Tuesday, December 23, 2014

My first children's book – "The Pebble's Wish."

The Journey Begins!

I am proud to announce the publishing of my first of what will ultimately be many children's books!

The Pebble's Wish is one of those books that is a bit hard to categorize, but is very simple in its telling. It tells the story about the power of wish through a small pebble in the forest that learns to become so much more than a normal pebble. First by walking on land, then swimming or floating in the water, then flying, and ultimately radiating his own inner light. 

That description may sound a bit abstract, but the inspiration came from a place rooted deeply in the real world. I doubt you need to be told that today's world revolves more and more around screens. Television, computers, phones, and now even watches.

There are many fantastic things about the Internet, from access to massive amounts of information and the ability to connect around the world instantly. And many video games have been shown to improve hand-eye coordination and various intellectual skills. But if we're not careful, those things can come at a cost. And one of those big costs is that we often sit still for longer and longer periods of time, and forget to get up and run, dance, swim or move in any other way. This is especially important with children.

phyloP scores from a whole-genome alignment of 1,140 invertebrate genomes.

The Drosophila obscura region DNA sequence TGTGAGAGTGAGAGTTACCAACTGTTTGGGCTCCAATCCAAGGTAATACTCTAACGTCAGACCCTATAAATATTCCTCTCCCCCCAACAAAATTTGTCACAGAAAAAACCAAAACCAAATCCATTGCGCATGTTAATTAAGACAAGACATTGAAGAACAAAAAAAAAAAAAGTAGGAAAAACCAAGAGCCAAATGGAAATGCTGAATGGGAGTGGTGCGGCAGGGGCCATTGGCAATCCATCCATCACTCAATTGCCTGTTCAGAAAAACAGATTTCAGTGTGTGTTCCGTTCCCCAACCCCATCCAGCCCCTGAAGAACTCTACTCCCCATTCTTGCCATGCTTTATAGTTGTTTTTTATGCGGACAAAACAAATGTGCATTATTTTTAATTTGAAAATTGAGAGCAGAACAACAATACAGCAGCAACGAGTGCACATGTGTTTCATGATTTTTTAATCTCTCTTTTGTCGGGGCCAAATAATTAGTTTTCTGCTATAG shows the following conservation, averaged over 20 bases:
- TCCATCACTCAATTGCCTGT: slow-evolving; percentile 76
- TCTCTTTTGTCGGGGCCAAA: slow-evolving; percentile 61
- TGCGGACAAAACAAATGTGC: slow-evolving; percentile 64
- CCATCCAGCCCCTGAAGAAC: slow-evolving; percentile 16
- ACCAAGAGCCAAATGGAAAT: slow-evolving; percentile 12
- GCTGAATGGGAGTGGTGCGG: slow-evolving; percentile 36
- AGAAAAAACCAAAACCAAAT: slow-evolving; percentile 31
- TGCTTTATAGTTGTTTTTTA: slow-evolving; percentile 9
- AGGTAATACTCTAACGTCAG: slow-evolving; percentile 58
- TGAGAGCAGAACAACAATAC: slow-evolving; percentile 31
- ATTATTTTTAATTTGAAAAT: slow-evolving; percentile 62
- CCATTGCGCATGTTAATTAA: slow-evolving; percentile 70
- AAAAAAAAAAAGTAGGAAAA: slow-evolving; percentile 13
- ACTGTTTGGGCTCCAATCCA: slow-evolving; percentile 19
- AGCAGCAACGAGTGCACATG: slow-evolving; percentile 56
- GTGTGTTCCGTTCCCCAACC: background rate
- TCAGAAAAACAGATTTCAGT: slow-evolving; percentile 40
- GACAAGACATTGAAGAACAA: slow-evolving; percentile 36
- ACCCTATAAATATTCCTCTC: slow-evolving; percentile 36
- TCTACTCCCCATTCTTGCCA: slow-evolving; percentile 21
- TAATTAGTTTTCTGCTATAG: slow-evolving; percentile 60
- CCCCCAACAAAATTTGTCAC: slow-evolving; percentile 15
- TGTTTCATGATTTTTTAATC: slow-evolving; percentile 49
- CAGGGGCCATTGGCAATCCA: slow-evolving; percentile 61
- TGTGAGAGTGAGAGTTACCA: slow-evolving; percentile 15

I witnessed this firsthand several years ago while working as a substitute teacher. For several weeks I was assigned to a particular group of classes where my students were separated from the main school because of construction. Instead, they were temporarily in a tiny building nearby with no outdoor area, and given little outlet for creativity or movement. As a result, by the end of the day even the quietest among them were bouncing off the walls. 

Around that same time I was also taking acting classes, which is where I learned about some of the amazing movement exercises created by the famed acting teacher Michael Chekhov. Some of his students included greats like Marilyn Monroe, Anthony Quinn, Clint Eastwood, Yul Brynner, Jack Palance, and so many more we admire to this day.

Although I often used slightly different language than Chekhov in the The Pebble's Wish, most of the action revolves around the exercise he referred to as "molding, floating, flying and radiating." 

One of my greatest joys in the development of this book is when I started reading it aloud to groups of children and saw that even without being prompted, many of them started spontaneously moving in the various ways that the characters were described. My wish is that in reading it yourself you encourage your listeners (or readers!) to move like the characters as well.

Finally, it must be mentioned that I was incredibly fortunate in finding my illustrator Kaira Mezulis who brought the story to life in a way that far surpassed my original intent. To learn more about her work, click here.

Please check out my book store, and remember to keep moving!


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